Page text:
MOBA Isn’t A Bad Word
by Mike Futter on Sep 17, 2014 at 02:00 AM
Platform PlayStation 4, Xbox One, PC
Publisher 2K Games
Developer Gearbox Software
Rating Teen

As I sat in a darkened theatre to get my first look at Gearbox Software’s Battleborn, I heard a number of things that sounded familiar. Matches take 20 to 30 minutes to play. You level up from 1 to maximum during the span of a single round. There are NPC minions. Characters fit a variety of roles and play-styles in five-versus-five competitive scenarios.

Gearbox is not calling Battleborn a MOBA. It’s a “hero shooter,” and the studio is leaning on its successful history of genre blending with Borderlands to get away with dodging the League of Legends bullet. The only thing is that while there are a ton of MOBAs from every corner of the game development world, that doesn’t mean that there isn’t room to innovate. 

Gearbox seems scared of using “that word,” but I think the studio is jumping at shadows. Battleborn looks pretty darn good at this early stage no matter what you call it.

When the title was featured on our cover in August 2014, we went in-depth with the first nine heroes, the art style, the writing, and the elements that set Battleborn apart from other games (including MOBAs). Now, Gearbox is ready to talk about the cooperative elements of the game, which play out as you and your friends hop from planet to planet completing sets of objectives. 

“Calling Battleborn a MOBA would be like calling Borderlands 2 a Diablo clone,” says Gearbox president Randy Pitchford. It’s in the cooperative gameplay that Gearbox breaks away from the core of the MOBAverse and uses those elements to create something different, giving weight to Pitchford’s claim.

Just like the competitive play, you’ll start each mission at level one. As you earn experience and level up, you’ll access new rungs of the helix, at which time you’ll choose one of two upgrades. 

As we mentioned in our earlier coverage (be sure to check out our hub from August), these are typically two different expressions of one facet of the character. For instance, you might have the choice between a red dot sight or longer range scope or improved base movement speed versus boosted sprinting. 

Unlike the tug-of-war competitive gameplay that apes so many MOBAs, the cooperative campaign takes a page from a different book. In the demo we watched, a team of five progressed from one setpiece objective to the next, moving through varying terrain and fighting hordes of creeps.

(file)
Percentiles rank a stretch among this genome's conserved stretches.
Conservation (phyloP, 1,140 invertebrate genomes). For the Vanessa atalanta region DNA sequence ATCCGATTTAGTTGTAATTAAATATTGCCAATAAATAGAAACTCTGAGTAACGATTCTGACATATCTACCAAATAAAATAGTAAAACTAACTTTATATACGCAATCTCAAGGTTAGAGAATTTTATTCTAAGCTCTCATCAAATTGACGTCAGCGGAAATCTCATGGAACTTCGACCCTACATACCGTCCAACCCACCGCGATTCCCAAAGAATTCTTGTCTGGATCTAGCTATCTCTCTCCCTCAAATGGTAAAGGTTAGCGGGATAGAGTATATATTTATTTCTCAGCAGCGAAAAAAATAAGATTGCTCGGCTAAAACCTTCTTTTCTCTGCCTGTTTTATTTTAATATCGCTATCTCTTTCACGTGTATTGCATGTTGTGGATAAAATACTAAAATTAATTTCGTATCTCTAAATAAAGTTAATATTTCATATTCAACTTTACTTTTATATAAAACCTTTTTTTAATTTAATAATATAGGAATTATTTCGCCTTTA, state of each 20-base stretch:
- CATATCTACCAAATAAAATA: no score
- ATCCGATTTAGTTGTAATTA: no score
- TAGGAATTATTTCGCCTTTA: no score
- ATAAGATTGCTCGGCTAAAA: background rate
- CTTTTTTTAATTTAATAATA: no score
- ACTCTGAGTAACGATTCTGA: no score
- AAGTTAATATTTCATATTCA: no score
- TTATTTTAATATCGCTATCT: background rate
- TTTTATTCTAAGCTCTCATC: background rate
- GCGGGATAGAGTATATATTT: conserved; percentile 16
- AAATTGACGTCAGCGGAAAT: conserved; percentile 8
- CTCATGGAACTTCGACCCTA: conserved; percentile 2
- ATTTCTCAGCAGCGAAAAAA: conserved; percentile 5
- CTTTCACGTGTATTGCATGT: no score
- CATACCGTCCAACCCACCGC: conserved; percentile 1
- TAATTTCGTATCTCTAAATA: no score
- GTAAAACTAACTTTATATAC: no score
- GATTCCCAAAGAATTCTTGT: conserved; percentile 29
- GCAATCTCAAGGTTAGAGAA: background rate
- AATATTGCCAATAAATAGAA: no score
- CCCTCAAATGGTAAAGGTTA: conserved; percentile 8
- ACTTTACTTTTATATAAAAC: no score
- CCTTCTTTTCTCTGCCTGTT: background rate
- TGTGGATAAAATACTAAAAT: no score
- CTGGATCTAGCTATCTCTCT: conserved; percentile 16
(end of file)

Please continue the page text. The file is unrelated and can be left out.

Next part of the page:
It reminded me of Left 4 Dead, though without the AI director. It had a similar flow with set chokepoints designed to create localized firefights. The objectives are varied, and the mission we watched included a defense section, a target destruction task, and then (right as the scene ended) a fight with a large boss.

Even though these will likely play out in similar ways each time you do them (similar to a mission or strike in Destiny, for instance), the character variation will give you reasons to return. Gearbox is flexing its creative muscles to create a stable of characters that represents a wide range of tropes from across game development.

“In Borderlands, it was really fun to have all these different guns. We could say, ‘Any gun that’s ever been in any first-person shooter, you can find something like that in Borderlands,’” said Pitchford says. “We’re doing that with characters in Battleborn. That’s why we call it a ‘hero shooter.’ Any kind of character trope you’ve ever imagined in an FPS, we want a representation of that in Battleborn.”

There is still so much we don’t know about the game, partially because Gearbox hasn’t yet finalized some of the decisions internally. As a first look at a second pillar of gameplay, it’s easier to understand why Gearbox cites MOBAs as a reference but not a complete overlap. Still, the multiplayer looks like what we might expect from a first-person Dota 2 or League of Legends and you know what, Gearbox? That’s ok. 

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